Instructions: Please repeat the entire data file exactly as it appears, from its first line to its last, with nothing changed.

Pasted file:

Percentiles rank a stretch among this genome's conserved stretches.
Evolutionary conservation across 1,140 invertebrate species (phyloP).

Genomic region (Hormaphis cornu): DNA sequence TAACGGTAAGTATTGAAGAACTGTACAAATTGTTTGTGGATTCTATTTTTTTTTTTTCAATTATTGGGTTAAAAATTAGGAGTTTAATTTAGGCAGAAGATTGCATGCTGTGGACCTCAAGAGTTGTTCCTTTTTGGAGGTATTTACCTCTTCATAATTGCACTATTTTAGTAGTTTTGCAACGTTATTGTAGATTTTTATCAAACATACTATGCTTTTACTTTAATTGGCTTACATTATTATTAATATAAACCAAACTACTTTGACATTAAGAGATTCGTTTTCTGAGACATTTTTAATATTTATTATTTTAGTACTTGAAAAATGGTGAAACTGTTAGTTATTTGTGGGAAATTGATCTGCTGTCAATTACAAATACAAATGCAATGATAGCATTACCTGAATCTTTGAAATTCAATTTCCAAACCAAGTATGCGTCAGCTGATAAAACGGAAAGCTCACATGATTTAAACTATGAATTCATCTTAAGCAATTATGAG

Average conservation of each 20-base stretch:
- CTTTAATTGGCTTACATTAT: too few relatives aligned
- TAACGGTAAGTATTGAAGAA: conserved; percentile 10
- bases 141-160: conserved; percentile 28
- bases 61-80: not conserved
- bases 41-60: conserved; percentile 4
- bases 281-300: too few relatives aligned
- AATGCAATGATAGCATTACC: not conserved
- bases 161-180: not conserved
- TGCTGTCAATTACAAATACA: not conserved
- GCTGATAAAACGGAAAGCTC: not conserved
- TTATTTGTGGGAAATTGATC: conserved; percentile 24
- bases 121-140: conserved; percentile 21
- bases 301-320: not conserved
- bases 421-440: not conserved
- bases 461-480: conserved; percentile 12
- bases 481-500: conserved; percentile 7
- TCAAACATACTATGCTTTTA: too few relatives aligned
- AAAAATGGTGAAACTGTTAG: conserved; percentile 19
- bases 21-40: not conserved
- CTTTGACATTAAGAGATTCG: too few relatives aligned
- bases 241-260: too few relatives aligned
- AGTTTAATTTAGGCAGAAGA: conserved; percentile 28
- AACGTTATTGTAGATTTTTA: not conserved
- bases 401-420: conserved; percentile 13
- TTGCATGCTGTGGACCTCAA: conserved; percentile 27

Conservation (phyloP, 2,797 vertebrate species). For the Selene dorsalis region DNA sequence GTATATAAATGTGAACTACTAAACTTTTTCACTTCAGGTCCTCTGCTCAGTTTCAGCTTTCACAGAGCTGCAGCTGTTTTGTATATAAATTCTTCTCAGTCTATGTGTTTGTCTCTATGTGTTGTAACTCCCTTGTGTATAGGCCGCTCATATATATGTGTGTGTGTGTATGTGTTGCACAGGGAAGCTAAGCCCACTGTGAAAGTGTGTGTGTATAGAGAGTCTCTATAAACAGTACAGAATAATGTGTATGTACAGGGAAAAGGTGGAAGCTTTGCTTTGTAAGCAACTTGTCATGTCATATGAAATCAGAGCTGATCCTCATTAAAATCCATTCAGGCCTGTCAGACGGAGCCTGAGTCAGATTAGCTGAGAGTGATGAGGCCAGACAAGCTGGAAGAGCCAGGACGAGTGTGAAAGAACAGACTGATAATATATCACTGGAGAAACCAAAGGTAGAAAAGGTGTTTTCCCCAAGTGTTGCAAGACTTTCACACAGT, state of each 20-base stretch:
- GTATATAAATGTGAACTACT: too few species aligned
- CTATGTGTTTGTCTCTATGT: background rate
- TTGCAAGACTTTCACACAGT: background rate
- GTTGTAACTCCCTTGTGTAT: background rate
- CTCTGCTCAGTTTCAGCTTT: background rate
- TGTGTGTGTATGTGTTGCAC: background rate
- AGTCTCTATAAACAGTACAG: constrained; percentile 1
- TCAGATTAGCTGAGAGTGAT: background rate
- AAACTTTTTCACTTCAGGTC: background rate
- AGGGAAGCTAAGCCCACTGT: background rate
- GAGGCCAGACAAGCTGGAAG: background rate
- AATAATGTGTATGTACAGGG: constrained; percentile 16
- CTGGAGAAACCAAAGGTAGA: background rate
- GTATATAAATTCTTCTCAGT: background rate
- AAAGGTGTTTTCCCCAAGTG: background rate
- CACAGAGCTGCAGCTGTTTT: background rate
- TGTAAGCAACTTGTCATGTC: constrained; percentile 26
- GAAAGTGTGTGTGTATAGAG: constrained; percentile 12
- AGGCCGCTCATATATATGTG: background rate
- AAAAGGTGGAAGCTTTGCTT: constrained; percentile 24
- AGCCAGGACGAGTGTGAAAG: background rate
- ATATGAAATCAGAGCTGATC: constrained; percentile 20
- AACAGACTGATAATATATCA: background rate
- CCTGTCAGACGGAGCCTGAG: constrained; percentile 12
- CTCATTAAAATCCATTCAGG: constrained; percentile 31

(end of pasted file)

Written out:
Percentiles rank a stretch among this genome's conserved stretches.
Evolutionary conservation across 1,140 invertebrate species (phyloP).

Genomic region (Hormaphis cornu): DNA sequence TAACGGTAAGTATTGAAGAACTGTACAAATTGTTTGTGGATTCTATTTTTTTTTTTTCAATTATTGGGTTAAAAATTAGGAGTTTAATTTAGGCAGAAGATTGCATGCTGTGGACCTCAAGAGTTGTTCCTTTTTGGAGGTATTTACCTCTTCATAATTGCACTATTTTAGTAGTTTTGCAACGTTATTGTAGATTTTTATCAAACATACTATGCTTTTACTTTAATTGGCTTACATTATTATTAATATAAACCAAACTACTTTGACATTAAGAGATTCGTTTTCTGAGACATTTTTAATATTTATTATTTTAGTACTTGAAAAATGGTGAAACTGTTAGTTATTTGTGGGAAATTGATCTGCTGTCAATTACAAATACAAATGCAATGATAGCATTACCTGAATCTTTGAAATTCAATTTCCAAACCAAGTATGCGTCAGCTGATAAAACGGAAAGCTCACATGATTTAAACTATGAATTCATCTTAAGCAATTATGAG

Average conservation of each 20-base stretch:
- CTTTAATTGGCTTACATTAT: too few relatives aligned
- TAACGGTAAGTATTGAAGAA: conserved; percentile 10
- bases 141-160: conserved; percentile 28
- bases 61-80: not conserved
- bases 41-60: conserved; percentile 4
- bases 281-300: too few relatives aligned
- AATGCAATGATAGCATTACC: not conserved
- bases 161-180: not conserved
- TGCTGTCAATTACAAATACA: not conserved
- GCTGATAAAACGGAAAGCTC: not conserved
- TTATTTGTGGGAAATTGATC: conserved; percentile 24
- bases 121-140: conserved; percentile 21
- bases 301-320: not conserved
- bases 421-440: not conserved
- bases 461-480: conserved; percentile 12
- bases 481-500: conserved; percentile 7
- TCAAACATACTATGCTTTTA: too few relatives aligned
- AAAAATGGTGAAACTGTTAG: conserved; percentile 19
- bases 21-40: not conserved
- CTTTGACATTAAGAGATTCG: too few relatives aligned
- bases 241-260: too few relatives aligned
- AGTTTAATTTAGGCAGAAGA: conserved; percentile 28
- AACGTTATTGTAGATTTTTA: not conserved
- bases 401-420: conserved; percentile 13
- TTGCATGCTGTGGACCTCAA: conserved; percentile 27

Conservation (phyloP, 2,797 vertebrate species). For the Selene dorsalis region DNA sequence GTATATAAATGTGAACTACTAAACTTTTTCACTTCAGGTCCTCTGCTCAGTTTCAGCTTTCACAGAGCTGCAGCTGTTTTGTATATAAATTCTTCTCAGTCTATGTGTTTGTCTCTATGTGTTGTAACTCCCTTGTGTATAGGCCGCTCATATATATGTGTGTGTGTGTATGTGTTGCACAGGGAAGCTAAGCCCACTGTGAAAGTGTGTGTGTATAGAGAGTCTCTATAAACAGTACAGAATAATGTGTATGTACAGGGAAAAGGTGGAAGCTTTGCTTTGTAAGCAACTTGTCATGTCATATGAAATCAGAGCTGATCCTCATTAAAATCCATTCAGGCCTGTCAGACGGAGCCTGAGTCAGATTAGCTGAGAGTGATGAGGCCAGACAAGCTGGAAGAGCCAGGACGAGTGTGAAAGAACAGACTGATAATATATCACTGGAGAAACCAAAGGTAGAAAAGGTGTTTTCCCCAAGTGTTGCAAGACTTTCACACAGT, state of each 20-base stretch:
- GTATATAAATGTGAACTACT: too few species aligned
- CTATGTGTTTGTCTCTATGT: background rate
- TTGCAAGACTTTCACACAGT: background rate
- GTTGTAACTCCCTTGTGTAT: background rate
- CTCTGCTCAGTTTCAGCTTT: background rate
- TGTGTGTGTATGTGTTGCAC: background rate
- AGTCTCTATAAACAGTACAG: constrained; percentile 1
- TCAGATTAGCTGAGAGTGAT: background rate
- AAACTTTTTCACTTCAGGTC: background rate
- AGGGAAGCTAAGCCCACTGT: background rate
- GAGGCCAGACAAGCTGGAAG: background rate
- AATAATGTGTATGTACAGGG: constrained; percentile 16
- CTGGAGAAACCAAAGGTAGA: background rate
- GTATATAAATTCTTCTCAGT: background rate
- AAAGGTGTTTTCCCCAAGTG: background rate
- CACAGAGCTGCAGCTGTTTT: background rate
- TGTAAGCAACTTGTCATGTC: constrained; percentile 26
- GAAAGTGTGTGTGTATAGAG: constrained; percentile 12
- AGGCCGCTCATATATATGTG: background rate
- AAAAGGTGGAAGCTTTGCTT: constrained; percentile 24
- AGCCAGGACGAGTGTGAAAG: background rate
- ATATGAAATCAGAGCTGATC: constrained; percentile 20
- AACAGACTGATAATATATCA: background rate
- CCTGTCAGACGGAGCCTGAG: constrained; percentile 12
- CTCATTAAAATCCATTCAGG: constrained; percentile 31